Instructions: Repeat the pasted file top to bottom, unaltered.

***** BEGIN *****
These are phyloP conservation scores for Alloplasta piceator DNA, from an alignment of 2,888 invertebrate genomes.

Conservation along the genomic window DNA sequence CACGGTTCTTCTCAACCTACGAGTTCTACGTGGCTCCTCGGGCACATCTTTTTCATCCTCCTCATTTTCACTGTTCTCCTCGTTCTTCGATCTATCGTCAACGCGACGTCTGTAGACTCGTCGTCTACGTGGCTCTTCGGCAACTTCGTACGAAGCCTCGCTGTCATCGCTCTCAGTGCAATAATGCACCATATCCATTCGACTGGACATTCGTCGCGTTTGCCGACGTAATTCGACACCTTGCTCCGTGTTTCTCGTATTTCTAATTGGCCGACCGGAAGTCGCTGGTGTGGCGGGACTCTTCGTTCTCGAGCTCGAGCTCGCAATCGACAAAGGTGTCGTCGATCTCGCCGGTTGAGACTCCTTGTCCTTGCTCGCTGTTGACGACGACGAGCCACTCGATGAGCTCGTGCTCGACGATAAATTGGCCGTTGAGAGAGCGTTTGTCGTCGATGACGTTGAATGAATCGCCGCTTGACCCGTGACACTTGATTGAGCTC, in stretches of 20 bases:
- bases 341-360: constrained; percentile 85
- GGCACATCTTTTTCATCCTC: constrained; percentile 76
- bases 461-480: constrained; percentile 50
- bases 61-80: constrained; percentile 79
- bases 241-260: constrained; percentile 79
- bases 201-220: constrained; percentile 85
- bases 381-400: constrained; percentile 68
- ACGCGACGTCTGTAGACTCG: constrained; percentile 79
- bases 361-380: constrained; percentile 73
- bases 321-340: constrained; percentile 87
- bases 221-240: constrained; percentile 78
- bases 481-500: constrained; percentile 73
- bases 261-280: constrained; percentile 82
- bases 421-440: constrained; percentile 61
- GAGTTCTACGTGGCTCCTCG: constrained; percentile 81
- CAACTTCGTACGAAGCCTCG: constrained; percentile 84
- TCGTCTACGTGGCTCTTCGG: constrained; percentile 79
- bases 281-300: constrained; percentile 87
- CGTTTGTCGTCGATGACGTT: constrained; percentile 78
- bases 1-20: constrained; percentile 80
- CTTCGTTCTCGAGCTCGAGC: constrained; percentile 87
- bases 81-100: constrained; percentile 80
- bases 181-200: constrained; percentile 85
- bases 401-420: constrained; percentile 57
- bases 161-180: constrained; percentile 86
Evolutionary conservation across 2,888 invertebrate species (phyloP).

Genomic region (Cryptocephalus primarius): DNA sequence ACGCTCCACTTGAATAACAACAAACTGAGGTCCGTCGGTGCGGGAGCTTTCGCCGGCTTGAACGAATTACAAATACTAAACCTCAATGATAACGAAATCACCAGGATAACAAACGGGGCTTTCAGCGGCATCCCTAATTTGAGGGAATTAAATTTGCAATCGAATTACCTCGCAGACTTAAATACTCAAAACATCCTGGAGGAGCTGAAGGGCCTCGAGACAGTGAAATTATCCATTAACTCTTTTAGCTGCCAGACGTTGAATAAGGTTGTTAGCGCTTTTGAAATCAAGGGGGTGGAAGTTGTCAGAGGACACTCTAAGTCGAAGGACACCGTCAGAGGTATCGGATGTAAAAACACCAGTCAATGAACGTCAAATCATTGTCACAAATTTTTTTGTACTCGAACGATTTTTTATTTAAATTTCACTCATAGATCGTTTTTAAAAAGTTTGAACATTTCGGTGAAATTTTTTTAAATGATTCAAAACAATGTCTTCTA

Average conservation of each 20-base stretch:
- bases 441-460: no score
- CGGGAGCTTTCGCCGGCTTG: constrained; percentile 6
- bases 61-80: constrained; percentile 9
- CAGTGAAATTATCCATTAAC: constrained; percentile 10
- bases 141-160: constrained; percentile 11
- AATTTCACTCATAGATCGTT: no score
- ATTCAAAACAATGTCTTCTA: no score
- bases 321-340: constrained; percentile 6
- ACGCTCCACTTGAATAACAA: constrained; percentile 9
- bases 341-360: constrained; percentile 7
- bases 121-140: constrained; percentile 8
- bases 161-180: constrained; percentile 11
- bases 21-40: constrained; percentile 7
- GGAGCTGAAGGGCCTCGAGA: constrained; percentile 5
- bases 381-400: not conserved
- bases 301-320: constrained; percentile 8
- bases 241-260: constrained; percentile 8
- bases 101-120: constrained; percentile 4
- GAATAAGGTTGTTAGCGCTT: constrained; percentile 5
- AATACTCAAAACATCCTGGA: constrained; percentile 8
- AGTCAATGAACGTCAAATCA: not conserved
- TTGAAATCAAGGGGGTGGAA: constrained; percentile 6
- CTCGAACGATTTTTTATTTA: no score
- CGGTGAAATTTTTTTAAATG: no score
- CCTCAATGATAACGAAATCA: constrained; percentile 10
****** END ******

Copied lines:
These are phyloP conservation scores for Alloplasta piceator DNA, from an alignment of 2,888 invertebrate genomes.

Conservation along the genomic window DNA sequence CACGGTTCTTCTCAACCTACGAGTTCTACGTGGCTCCTCGGGCACATCTTTTTCATCCTCCTCATTTTCACTGTTCTCCTCGTTCTTCGATCTATCGTCAACGCGACGTCTGTAGACTCGTCGTCTACGTGGCTCTTCGGCAACTTCGTACGAAGCCTCGCTGTCATCGCTCTCAGTGCAATAATGCACCATATCCATTCGACTGGACATTCGTCGCGTTTGCCGACGTAATTCGACACCTTGCTCCGTGTTTCTCGTATTTCTAATTGGCCGACCGGAAGTCGCTGGTGTGGCGGGACTCTTCGTTCTCGAGCTCGAGCTCGCAATCGACAAAGGTGTCGTCGATCTCGCCGGTTGAGACTCCTTGTCCTTGCTCGCTGTTGACGACGACGAGCCACTCGATGAGCTCGTGCTCGACGATAAATTGGCCGTTGAGAGAGCGTTTGTCGTCGATGACGTTGAATGAATCGCCGCTTGACCCGTGACACTTGATTGAGCTC, in stretches of 20 bases:
- bases 341-360: constrained; percentile 85
- GGCACATCTTTTTCATCCTC: constrained; percentile 76
- bases 461-480: constrained; percentile 50
- bases 61-80: constrained; percentile 79
- bases 241-260: constrained; percentile 79
- bases 201-220: constrained; percentile 85
- bases 381-400: constrained; percentile 68
- ACGCGACGTCTGTAGACTCG: constrained; percentile 79
- bases 361-380: constrained; percentile 73
- bases 321-340: constrained; percentile 87
- bases 221-240: constrained; percentile 78
- bases 481-500: constrained; percentile 73
- bases 261-280: constrained; percentile 82
- bases 421-440: constrained; percentile 61
- GAGTTCTACGTGGCTCCTCG: constrained; percentile 81
- CAACTTCGTACGAAGCCTCG: constrained; percentile 84
- TCGTCTACGTGGCTCTTCGG: constrained; percentile 79
- bases 281-300: constrained; percentile 87
- CGTTTGTCGTCGATGACGTT: constrained; percentile 78
- bases 1-20: constrained; percentile 80
- CTTCGTTCTCGAGCTCGAGC: constrained; percentile 87
- bases 81-100: constrained; percentile 80
- bases 181-200: constrained; percentile 85
- bases 401-420: constrained; percentile 57
- bases 161-180: constrained; percentile 86
Evolutionary conservation across 2,888 invertebrate species (phyloP).

Genomic region (Cryptocephalus primarius): DNA sequence ACGCTCCACTTGAATAACAACAAACTGAGGTCCGTCGGTGCGGGAGCTTTCGCCGGCTTGAACGAATTACAAATACTAAACCTCAATGATAACGAAATCACCAGGATAACAAACGGGGCTTTCAGCGGCATCCCTAATTTGAGGGAATTAAATTTGCAATCGAATTACCTCGCAGACTTAAATACTCAAAACATCCTGGAGGAGCTGAAGGGCCTCGAGACAGTGAAATTATCCATTAACTCTTTTAGCTGCCAGACGTTGAATAAGGTTGTTAGCGCTTTTGAAATCAAGGGGGTGGAAGTTGTCAGAGGACACTCTAAGTCGAAGGACACCGTCAGAGGTATCGGATGTAAAAACACCAGTCAATGAACGTCAAATCATTGTCACAAATTTTTTTGTACTCGAACGATTTTTTATTTAAATTTCACTCATAGATCGTTTTTAAAAAGTTTGAACATTTCGGTGAAATTTTTTTAAATGATTCAAAACAATGTCTTCTA

Average conservation of each 20-base stretch:
- bases 441-460: no score
- CGGGAGCTTTCGCCGGCTTG: constrained; percentile 6
- bases 61-80: constrained; percentile 9
- CAGTGAAATTATCCATTAAC: constrained; percentile 10
- bases 141-160: constrained; percentile 11
- AATTTCACTCATAGATCGTT: no score
- ATTCAAAACAATGTCTTCTA: no score
- bases 321-340: constrained; percentile 6
- ACGCTCCACTTGAATAACAA: constrained; percentile 9
- bases 341-360: constrained; percentile 7
- bases 121-140: constrained; percentile 8
- bases 161-180: constrained; percentile 11
- bases 21-40: constrained; percentile 7
- GGAGCTGAAGGGCCTCGAGA: constrained; percentile 5
- bases 381-400: not conserved
- bases 301-320: constrained; percentile 8
- bases 241-260: constrained; percentile 8
- bases 101-120: constrained; percentile 4
- GAATAAGGTTGTTAGCGCTT: constrained; percentile 5
- AATACTCAAAACATCCTGGA: constrained; percentile 8
- AGTCAATGAACGTCAAATCA: not conserved
- TTGAAATCAAGGGGGTGGAA: constrained; percentile 6
- CTCGAACGATTTTTTATTTA: no score
- CGGTGAAATTTTTTTAAATG: no score
- CCTCAATGATAACGAAATCA: constrained; percentile 10